A sweet story
Sweetness before sugar
In over thousands of years, we have enjoyed the taste of sweetness, both in Europe and in the rest of the world. Before sugar became widely known, our ancestors ate honey and dates, which they also used for sweetening their food. This can be seen from writings and reliefs from ancient cultivations around the Mediterranean Sea.
Honey is the oldest sweetener we know of. We know this from the discovery of 12,000 year-old cave paintings in the Spanish Araña caves, which depict women collecting honey. The women used the honey for baking, as we still do today, and for making mead and cleansing wounds. The first type of honey our ancestors used was wild honey – collected from the wild bees’ nests. Later, people began keeping bees in beehives – as we do today.
Although sugar reached Europe around year 1100, it was not till the 18th century that sugar became a common household ingredient. Until then, sugar was reserved for the rich, who used it both as a food sweetener and as medication.
Sugar cane originates from Pacific Islands
The first plant from which sugar was extracted was the sugar cane. The grass varieties from which the sugar cane has developed originate from a number of small islands in the Pacific Ocean – including Polynesia and Melanesia. Experts can trace the grass varieties 10,000 to 15,000 years back. They were shipped from the small islands to Indonesia, India and China some 8,000 years ago. The original grass varieties no longer exist.
How did the population utilise the sweet contents of the cane without knowing present-day sugar production methods? In India they pressed out the somewhat muddy juice from the cane or licked it as a lollipop – which is still observed in many countries. Later, they started boiling the sugar juice from the cane into crystals and, in that fashion, produced some sort of crystallised sugar.
"Reeds that make sugar without bees"
Alexander the Great is reported to have brought the sugar cane – or at any rate the story of them – back home to Greece after his conquest of India. Around 300 BC, his Admiral Nearchos sailed from the Persian Gulf through the river Indus where he saw the sugar canes stand side by side, swaying in the wind. Nearchos reached for one of the canes, tasted it and then said, ”Indian reeds that make honey without bees”.
The Arabs brought the sugar to the western part of the Mediterranean. They cultivated sugar cane in southern Spain and on Sicily after having conquered these regions. In the Middle Ages, Venice was Europe’s leading importer and exporter of sugar. The raw sugar was imported from India and refined in Venice before being exported to the rest of Europe.
The white gold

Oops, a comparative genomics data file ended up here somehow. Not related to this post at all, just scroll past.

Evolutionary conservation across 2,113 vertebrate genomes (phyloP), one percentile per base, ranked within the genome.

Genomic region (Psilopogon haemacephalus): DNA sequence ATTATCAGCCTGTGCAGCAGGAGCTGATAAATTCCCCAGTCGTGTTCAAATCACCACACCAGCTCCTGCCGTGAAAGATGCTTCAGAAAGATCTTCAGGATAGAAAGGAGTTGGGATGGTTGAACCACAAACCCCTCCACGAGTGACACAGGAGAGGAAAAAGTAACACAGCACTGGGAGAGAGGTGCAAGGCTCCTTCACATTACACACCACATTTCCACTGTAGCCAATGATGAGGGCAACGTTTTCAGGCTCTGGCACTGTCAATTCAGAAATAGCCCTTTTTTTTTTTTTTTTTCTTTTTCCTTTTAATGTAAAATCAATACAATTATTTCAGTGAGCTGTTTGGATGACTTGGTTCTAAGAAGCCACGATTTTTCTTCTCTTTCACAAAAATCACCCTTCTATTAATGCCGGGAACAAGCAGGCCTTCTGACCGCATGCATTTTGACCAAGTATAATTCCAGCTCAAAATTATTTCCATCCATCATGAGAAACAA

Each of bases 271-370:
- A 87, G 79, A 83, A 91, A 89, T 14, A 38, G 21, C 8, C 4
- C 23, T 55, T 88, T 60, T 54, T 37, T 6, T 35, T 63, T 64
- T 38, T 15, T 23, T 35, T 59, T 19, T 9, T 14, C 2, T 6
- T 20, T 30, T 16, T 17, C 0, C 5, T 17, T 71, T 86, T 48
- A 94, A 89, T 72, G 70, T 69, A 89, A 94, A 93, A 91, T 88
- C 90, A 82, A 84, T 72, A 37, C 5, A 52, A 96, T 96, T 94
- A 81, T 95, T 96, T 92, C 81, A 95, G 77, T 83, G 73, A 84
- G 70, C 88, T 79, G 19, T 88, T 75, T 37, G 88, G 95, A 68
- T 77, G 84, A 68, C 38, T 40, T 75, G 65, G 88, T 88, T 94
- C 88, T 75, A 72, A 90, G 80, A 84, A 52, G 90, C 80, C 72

Sugar was extremely expensive and commonly referred to as ”the white gold”. The well-to-do actually stored sugar as a kind of savings measure.
There is an account of a bishop who, for many years, bought sugar from Portuguese merchants and saved it in his room. When he died, his possessions were distributed among the monks in the monastery. That also applied to the sugar, and the monks tasted it in anticipation of a great experience – but their faces twisted quite a lot. The sweet taste they had expected was bitter and not particularly pleasant. They did not know that the sugar had been transported by camel across Egypt. During transportation, the sugar had absorbed the sweat from the camel’s back, which caused the unpleasant taste. The sugar was worthless as it had lost its sweetness.
Increasing sugar production
Sugar production increased during the late 15th century when the explorers brought the sugar cane farther to the south. Henry the Navigator brought them from Sicily to Crete, for example. The juice was extracted by means of a hand press. Later they crushed the cane in a grinding mill pulled by an animal, and finally they extracted the juice with the use of hydropower.
Colonies and cane sugar
Columbus discovered during his voyage to the New World that the Caribbean had a perfect climate for sugar cane cultivation. He had learned of sugar cane production on Madeira and brought the cane cuttings with him to America and the West Indies, where they were planted and grown on large plantations. The raw sugar was transported back to Europe where it was refined and sold. Over the following years, the increasing production volumes made sugar a more widespread commodity that was not reserved for the rich upper classes only.
During the 17th century, most European countries had colonies around the world, which enabled them to grow sugar cane themselves. A more regrettable chapter in the history of sugar is the fact that the people working on the sugar plantations were slaves, who were shipped to the colonies from Africa.
The transition to sugar beet
During the Napoleonic Wars (1803-1815), Napoleon blocked the sea trade routes and, thereby, prevented the raw sugar from being imported by ship. As a result, the Europeans began looking for an alternative to the sugar cane. They discovered the possibility of extracting sugar from sugar beet. The sugar content of the beet was very modest in those days, however, which prompted a rise in sugar prices.
When the war was over and the French lifted their blockade of the trade routes, we resumed imports of cane sugar. This made beet sugar production superfluous. However, this lasted only until slavery was abolished and the cheap labour disappeared around 1850 – and cane sugar prices went up anew. By that time, the sugar beet had been developed so that its sugar content matched that of the sugar cane. This marked the beginning of a completely new chapter in the history of European sugar.
Even so, more than half of the sugar produced in the world today still comes from sugar cane.